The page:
There were several sessions of the writers festival yesterday, but I was at work, and only went to one event in the evening. Today, however, it began in earnest and I had the day off.
After one day I am feeling sated already, and wondering how I'll cope with two more days. The Christchurch Public Library has a whole team to cover events on their blog. Here, there is only me.
I finished the day riding the bus home, pondering on the purpose of Writers' Festivals. Really, from the publishers' point of view, I'd say that it is to sell books. And it is the publishers after all who sponsor most of the writers. The audience of course may hope for something else. But what can be achieved in one hour sessions?
I remember at high school taking part in public speaking contests and thinking that a five to ten minute speech was an awfully long time to fill. Now though I come away wondering what can really be said in an hour - or less for many of the writers, as only the keynote speakers get a whole hour to themselves. The sessions each get a title which suggests that some Big Question will be answered. For instance, sisters Elizabeth and Sarah Knox gave a session entitled Creating Worlds and a blurb that suggested that the discussion would centre around just how fantasy worlds are created. Another panel of writers promoting their first novels had the title "It's Not About Me, Or Is It" and supposedly centred around discussion of the extent to which first novels are or are not autobiographical.
Certainly these topics were touched on - rather fleetingly towards the end, in the case of the second one. In the end though, I think what it comes down to is that each session could be promoted as "a bunch of writers talk about their books", "another bunch of writers talk about their books" and so on.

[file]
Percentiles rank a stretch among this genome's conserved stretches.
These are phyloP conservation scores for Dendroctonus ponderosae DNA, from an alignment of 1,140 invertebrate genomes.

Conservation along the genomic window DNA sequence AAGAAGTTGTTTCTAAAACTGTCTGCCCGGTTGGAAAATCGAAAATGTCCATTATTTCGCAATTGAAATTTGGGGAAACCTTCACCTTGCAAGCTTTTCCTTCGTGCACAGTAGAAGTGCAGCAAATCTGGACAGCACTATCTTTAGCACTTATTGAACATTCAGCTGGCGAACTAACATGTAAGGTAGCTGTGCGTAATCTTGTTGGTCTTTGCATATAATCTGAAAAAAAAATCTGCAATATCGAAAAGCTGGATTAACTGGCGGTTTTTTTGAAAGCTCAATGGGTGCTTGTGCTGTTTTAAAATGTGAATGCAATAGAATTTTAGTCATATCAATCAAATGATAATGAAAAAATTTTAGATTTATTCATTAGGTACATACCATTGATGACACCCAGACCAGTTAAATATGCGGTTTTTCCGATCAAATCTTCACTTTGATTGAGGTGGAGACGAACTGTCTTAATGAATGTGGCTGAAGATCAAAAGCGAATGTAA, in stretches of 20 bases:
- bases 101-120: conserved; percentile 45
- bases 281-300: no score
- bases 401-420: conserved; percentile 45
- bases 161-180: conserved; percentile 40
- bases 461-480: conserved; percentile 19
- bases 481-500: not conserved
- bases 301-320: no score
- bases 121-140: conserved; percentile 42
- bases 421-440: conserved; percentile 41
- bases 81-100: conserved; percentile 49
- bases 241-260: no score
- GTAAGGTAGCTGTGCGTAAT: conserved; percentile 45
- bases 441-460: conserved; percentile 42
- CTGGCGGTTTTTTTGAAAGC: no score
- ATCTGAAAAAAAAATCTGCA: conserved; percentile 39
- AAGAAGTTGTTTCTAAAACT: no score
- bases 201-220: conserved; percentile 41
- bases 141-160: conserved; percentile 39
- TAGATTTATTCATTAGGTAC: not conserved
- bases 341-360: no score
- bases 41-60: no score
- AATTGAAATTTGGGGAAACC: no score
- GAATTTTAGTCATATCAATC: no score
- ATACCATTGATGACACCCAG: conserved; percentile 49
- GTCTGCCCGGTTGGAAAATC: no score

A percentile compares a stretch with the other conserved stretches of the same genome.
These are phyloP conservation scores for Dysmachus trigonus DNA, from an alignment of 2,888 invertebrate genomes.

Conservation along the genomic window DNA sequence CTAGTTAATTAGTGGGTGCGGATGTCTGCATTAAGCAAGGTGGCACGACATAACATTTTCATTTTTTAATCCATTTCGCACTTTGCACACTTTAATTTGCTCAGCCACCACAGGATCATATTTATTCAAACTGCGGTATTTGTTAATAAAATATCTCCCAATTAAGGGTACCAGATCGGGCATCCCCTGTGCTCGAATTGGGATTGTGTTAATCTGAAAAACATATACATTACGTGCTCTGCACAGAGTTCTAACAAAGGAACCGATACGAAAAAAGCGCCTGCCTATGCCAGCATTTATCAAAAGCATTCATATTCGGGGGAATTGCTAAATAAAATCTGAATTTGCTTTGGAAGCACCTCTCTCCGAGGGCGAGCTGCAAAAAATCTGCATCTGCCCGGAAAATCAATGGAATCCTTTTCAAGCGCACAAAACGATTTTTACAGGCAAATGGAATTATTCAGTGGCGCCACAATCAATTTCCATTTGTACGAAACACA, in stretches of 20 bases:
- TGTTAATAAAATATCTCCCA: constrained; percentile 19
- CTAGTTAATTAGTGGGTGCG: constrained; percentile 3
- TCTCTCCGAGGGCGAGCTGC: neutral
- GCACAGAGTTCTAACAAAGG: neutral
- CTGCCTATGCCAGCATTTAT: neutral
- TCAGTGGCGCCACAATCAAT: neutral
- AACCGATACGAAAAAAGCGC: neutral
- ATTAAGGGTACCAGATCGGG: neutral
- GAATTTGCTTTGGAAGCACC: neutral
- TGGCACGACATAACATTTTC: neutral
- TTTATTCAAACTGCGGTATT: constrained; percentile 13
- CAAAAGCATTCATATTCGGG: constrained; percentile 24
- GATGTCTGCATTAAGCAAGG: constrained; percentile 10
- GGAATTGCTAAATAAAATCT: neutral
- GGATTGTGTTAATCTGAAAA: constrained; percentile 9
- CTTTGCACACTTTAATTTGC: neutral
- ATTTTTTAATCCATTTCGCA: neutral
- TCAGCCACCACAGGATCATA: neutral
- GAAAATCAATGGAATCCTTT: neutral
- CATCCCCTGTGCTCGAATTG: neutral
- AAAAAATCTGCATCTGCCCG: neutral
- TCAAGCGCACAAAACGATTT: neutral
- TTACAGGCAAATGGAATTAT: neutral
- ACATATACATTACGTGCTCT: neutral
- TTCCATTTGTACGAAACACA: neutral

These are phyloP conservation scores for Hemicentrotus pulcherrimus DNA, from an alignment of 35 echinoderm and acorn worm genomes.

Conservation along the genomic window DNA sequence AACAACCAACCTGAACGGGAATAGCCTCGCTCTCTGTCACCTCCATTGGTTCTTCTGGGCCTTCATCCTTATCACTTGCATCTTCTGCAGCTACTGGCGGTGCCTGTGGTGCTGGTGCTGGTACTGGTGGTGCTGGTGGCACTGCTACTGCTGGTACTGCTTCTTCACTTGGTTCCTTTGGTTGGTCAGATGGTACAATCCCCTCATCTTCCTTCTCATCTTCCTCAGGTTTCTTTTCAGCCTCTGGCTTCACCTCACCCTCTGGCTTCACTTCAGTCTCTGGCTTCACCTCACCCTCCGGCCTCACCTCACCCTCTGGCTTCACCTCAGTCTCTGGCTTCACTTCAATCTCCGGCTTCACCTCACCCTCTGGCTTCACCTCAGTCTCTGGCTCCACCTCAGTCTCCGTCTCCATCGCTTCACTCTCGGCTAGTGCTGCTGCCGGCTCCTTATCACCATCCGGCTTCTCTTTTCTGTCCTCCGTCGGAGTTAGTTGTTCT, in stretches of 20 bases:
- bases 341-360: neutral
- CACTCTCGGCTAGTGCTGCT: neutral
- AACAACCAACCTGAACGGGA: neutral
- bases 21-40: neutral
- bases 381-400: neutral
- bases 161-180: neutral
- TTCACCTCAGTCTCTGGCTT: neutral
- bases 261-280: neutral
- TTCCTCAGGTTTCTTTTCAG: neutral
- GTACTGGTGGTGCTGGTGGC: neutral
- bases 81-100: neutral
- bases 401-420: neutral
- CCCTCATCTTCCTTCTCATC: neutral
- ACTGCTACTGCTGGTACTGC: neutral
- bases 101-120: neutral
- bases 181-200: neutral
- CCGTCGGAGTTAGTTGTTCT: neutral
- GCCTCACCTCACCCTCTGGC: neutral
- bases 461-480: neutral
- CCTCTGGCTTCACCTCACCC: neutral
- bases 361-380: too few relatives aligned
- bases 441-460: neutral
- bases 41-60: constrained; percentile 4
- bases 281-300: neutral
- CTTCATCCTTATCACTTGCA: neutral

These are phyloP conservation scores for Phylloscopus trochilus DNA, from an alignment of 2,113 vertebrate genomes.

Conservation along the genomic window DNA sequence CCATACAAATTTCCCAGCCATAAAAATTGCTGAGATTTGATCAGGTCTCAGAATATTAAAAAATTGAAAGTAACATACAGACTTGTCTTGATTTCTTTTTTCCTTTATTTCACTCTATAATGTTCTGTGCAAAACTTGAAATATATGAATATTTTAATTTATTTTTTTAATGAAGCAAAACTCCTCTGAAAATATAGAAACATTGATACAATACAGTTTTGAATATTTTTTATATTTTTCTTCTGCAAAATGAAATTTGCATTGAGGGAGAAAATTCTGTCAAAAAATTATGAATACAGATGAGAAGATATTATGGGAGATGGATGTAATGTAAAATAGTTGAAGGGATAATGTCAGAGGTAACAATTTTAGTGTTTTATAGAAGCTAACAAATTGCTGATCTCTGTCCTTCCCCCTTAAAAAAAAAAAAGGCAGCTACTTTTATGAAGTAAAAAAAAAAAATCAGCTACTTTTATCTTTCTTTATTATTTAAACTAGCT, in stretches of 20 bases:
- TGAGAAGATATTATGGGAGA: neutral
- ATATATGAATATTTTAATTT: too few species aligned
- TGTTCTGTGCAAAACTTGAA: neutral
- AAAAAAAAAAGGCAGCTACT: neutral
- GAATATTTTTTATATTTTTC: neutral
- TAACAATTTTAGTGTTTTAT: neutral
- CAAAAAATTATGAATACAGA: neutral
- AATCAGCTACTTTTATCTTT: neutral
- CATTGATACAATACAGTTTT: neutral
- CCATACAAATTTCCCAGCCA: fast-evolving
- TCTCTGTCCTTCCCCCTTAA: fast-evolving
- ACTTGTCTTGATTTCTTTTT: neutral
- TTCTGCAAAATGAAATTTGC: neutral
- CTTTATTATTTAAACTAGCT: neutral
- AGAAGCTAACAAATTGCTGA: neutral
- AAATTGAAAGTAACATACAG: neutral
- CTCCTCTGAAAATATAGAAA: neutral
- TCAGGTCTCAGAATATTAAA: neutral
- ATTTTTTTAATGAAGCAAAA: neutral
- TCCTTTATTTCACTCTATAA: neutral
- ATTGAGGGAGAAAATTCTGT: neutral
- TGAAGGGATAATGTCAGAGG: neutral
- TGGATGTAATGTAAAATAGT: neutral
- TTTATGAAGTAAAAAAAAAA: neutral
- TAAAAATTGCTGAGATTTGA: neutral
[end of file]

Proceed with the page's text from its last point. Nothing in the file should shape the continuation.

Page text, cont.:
I intended of course to take lots of notes and wow you all with my brilliant distillation of the wisdom of the writers I listened to. Isn't that what we are all hungry for? As much of the world as we can get, as fast as we can get it. That's why there are titles such as "1000 Books to Read Before You Die". Maybe we would be better off trying to absorb far less quantity, more deeply.
One of the afternoon sessions was with Robert Fisk. He has spent 30 years or so as a journalist in the Middle East. His books on the book stall were massively thick. What could he possibly say to condense that into an hour, and how much of that could I remember and condense here?
As an attempt at convincing the public to buy his books, however, I'm sure it was massively successful. Especially as I have no doubt that in his case the four weeks access I would get by borrowing them from the library is not going to be enough. There were about 300 tickets sold to this session, and it was a spillover from tomorrow's session which was sold out - it looked as if the room would hold about 500 if full, which makes about 800 altogether.
I have more to say - and yes, I will probably even report specifics - but I think I rather need an early night tonight, or I will be exhausted by the end of the weekend.